To James Monroe
Department of State March 15. 1805
The condemnation of the cargo of the Olive Branch having been reversed, General Allen finds himself in the situation pointed out at the close of my letter of the 13th of December 18031 of having gained no more by his judicial pursuit than an abstract decision of the illegality of the capture: for Messrs. Bird, Savage & Bird, of London, who became his sureties on the delivery of the property to him, and to whom it was mortgaged as a counter security have failed after having obtained possession of and sold it.2 General Allen has therefore requested that instructions might be sent to you for applying to the British Government to make up his loss, consisting not only of that which results directly from the deprivation of the cargo but also from the confusion and sacrifices of his private affairs brought upon him by the stoppage of it. The latter part of the injury he states to be very considerable and tho’ it does not admit of a precise liquidation yet no compensation can be viewed as liberal or even just which does not embrace a consideration of it. In committing to your care the solicitation of the justice due to him I must again refer you to the sources of information pointed out in my letter of the 13th December 1803 for such of the details of the case as will give it the best impression for attaining the object. It may be added that upwards of seven years have elapsed since the condemnation by the Court of Admiralty, since which time until its reversal the matter has lingered before the Court of appeals notwithstanding the utmost efforts of Genl. Allen, as he informs me, to have a decision, which was finally made, as he states, upon the evidence which had been some years before the Court of Admiralty. Had not this very unusual delay taken place, the failure of Messrs. Bird, Savage & Bird might not have deprived him of the effect of the acquittal; which it is conceived ought to have taken place at a very early day considering the clearness of the case, the absence of evidence and even of plausible presumptions of an unfavorable tendency, and the official as well as respectable private interpositions of opinion, that the destination of the cargo was not only free from any just imputation of a purpose hostile to Great Britain, but was for the necessary and laudable one of supplying the Militia of Vermont and the neighbouring districts of the United States with military implements. I have the honor to be &c.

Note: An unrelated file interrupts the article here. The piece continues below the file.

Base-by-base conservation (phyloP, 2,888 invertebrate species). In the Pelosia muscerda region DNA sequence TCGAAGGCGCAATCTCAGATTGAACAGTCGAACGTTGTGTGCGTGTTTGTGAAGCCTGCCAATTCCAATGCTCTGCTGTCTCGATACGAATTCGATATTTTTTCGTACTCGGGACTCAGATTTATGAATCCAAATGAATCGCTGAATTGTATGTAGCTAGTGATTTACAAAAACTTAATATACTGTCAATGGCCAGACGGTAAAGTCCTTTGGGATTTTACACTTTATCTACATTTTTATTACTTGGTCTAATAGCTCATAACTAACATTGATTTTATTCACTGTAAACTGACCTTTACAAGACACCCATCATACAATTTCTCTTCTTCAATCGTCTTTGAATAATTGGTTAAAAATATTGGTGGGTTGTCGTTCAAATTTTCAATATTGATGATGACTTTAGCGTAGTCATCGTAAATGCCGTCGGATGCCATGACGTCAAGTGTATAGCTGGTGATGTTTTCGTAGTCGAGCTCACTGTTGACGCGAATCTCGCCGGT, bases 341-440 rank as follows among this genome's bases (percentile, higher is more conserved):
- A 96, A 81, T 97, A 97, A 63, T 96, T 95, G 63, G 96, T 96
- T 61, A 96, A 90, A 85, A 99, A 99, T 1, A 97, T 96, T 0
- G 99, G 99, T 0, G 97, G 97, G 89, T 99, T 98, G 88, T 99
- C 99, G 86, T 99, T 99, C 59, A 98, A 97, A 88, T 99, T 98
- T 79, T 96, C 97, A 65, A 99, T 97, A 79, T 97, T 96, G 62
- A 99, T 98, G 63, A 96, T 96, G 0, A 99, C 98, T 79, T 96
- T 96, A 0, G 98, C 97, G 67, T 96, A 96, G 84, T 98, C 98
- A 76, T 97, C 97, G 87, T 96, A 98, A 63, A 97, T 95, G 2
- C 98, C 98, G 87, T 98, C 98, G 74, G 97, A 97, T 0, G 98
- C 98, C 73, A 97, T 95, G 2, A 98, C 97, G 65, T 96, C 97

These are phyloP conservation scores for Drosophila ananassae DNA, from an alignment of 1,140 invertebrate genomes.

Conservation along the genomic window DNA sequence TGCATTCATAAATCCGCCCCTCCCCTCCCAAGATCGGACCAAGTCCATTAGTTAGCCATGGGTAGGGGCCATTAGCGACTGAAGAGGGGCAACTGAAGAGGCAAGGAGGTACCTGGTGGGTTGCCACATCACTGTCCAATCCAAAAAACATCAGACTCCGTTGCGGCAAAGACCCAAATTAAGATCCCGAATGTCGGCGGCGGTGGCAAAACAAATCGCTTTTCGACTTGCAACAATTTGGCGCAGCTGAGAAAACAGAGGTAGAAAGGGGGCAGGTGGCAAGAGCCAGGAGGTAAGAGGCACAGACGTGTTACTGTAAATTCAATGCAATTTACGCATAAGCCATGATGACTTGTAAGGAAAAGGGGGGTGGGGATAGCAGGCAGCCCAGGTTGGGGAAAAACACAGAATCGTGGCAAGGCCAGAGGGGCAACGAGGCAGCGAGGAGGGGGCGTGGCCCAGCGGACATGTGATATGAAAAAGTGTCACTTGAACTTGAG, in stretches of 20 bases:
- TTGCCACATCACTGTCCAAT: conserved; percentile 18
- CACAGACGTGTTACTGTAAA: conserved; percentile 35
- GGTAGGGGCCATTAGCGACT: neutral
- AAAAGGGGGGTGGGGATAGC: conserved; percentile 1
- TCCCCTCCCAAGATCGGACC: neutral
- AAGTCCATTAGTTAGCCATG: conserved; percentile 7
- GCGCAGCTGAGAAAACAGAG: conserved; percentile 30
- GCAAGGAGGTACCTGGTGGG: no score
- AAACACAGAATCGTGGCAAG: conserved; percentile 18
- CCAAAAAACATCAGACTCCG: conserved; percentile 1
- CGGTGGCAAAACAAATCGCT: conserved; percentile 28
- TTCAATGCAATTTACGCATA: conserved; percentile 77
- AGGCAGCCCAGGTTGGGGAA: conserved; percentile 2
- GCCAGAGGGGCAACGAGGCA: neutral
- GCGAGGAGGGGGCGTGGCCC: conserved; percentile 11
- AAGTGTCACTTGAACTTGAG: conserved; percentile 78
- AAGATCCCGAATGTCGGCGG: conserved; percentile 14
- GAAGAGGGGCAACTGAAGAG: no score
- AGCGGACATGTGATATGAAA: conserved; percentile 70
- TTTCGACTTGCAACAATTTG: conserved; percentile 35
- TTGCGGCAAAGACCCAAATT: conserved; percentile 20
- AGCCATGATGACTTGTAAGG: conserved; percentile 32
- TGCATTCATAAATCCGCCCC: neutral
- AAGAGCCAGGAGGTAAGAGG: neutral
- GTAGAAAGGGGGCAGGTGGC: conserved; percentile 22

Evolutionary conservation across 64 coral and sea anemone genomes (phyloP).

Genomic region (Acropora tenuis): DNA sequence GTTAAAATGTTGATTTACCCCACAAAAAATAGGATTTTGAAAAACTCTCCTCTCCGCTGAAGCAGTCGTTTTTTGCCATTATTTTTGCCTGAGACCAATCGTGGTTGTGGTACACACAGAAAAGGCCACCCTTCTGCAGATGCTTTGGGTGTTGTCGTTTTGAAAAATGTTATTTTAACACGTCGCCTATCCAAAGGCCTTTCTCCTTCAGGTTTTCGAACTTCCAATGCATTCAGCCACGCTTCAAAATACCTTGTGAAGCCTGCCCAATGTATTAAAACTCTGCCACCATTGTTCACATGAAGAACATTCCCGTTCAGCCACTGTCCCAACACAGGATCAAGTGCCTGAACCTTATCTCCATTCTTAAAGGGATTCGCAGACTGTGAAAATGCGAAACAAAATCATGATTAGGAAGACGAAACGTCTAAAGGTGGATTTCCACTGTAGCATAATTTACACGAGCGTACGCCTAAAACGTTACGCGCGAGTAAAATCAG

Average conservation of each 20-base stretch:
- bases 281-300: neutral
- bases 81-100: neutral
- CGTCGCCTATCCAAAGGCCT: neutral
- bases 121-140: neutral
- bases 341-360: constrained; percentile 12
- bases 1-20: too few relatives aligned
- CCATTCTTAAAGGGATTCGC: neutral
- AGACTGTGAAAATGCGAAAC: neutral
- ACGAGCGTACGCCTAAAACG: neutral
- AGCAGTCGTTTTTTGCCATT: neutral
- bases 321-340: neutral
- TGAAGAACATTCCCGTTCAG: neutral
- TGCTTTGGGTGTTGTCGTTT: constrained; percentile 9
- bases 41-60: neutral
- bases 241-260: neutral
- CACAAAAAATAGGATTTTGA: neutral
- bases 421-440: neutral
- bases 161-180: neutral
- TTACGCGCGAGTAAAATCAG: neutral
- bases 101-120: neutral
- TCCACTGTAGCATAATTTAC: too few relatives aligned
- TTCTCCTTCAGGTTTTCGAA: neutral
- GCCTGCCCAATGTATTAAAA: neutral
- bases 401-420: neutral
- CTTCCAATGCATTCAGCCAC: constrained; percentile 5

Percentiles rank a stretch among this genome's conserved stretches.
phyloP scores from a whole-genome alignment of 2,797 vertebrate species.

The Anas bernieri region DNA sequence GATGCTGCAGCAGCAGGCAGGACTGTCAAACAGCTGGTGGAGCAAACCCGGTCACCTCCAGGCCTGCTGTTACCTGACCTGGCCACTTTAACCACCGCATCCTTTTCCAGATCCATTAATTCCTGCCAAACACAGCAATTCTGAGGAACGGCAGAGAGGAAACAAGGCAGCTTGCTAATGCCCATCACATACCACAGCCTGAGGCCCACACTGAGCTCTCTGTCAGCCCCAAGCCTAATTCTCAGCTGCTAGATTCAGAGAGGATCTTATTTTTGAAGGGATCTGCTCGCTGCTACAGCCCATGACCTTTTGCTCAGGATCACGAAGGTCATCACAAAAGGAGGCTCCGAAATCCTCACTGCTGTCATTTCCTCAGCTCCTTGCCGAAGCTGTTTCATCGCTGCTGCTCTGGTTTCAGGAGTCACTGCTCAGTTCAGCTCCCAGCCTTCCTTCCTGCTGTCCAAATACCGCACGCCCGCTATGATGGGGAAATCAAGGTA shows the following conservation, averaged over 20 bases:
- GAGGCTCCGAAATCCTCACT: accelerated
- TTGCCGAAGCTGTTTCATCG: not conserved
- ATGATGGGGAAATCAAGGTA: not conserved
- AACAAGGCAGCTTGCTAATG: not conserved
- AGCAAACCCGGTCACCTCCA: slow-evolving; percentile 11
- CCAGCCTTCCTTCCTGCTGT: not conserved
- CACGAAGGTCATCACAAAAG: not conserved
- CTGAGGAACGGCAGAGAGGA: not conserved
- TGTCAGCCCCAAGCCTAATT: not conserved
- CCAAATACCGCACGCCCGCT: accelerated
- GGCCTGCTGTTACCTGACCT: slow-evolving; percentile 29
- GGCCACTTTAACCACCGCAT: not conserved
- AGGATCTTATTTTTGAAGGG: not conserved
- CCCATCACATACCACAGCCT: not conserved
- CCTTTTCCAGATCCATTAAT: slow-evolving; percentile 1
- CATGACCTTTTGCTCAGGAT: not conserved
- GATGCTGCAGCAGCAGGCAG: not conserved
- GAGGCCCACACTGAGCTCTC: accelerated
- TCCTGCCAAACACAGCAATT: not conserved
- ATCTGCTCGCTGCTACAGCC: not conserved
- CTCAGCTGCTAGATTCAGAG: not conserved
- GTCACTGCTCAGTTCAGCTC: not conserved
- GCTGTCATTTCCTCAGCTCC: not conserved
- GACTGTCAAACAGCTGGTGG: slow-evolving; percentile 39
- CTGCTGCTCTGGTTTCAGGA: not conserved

Letterbook copy (DNA: RG 59, IM, vol. 6). Dated 10 Mar. 1805 in Ira Allen’s A Concise Summary of the Second Volume of the Olive Branch (Philadelphia, 1807; Shaw and Shoemaker description begins R. R. Shaw and R. H. Shoemaker, comps., American Bibliography: A Preliminary Checklist for 1801–1819 (22 vols.; New York, 1958–66). description ends 11965).
2. For the bankruptcy of Bird, Savage, and Bird, see George Erving to JM, 7 and 9 Feb. 1803, and Rufus King to JM, 7 and 9 Feb. 1803, ibid., 4:305, 313, 306, 315.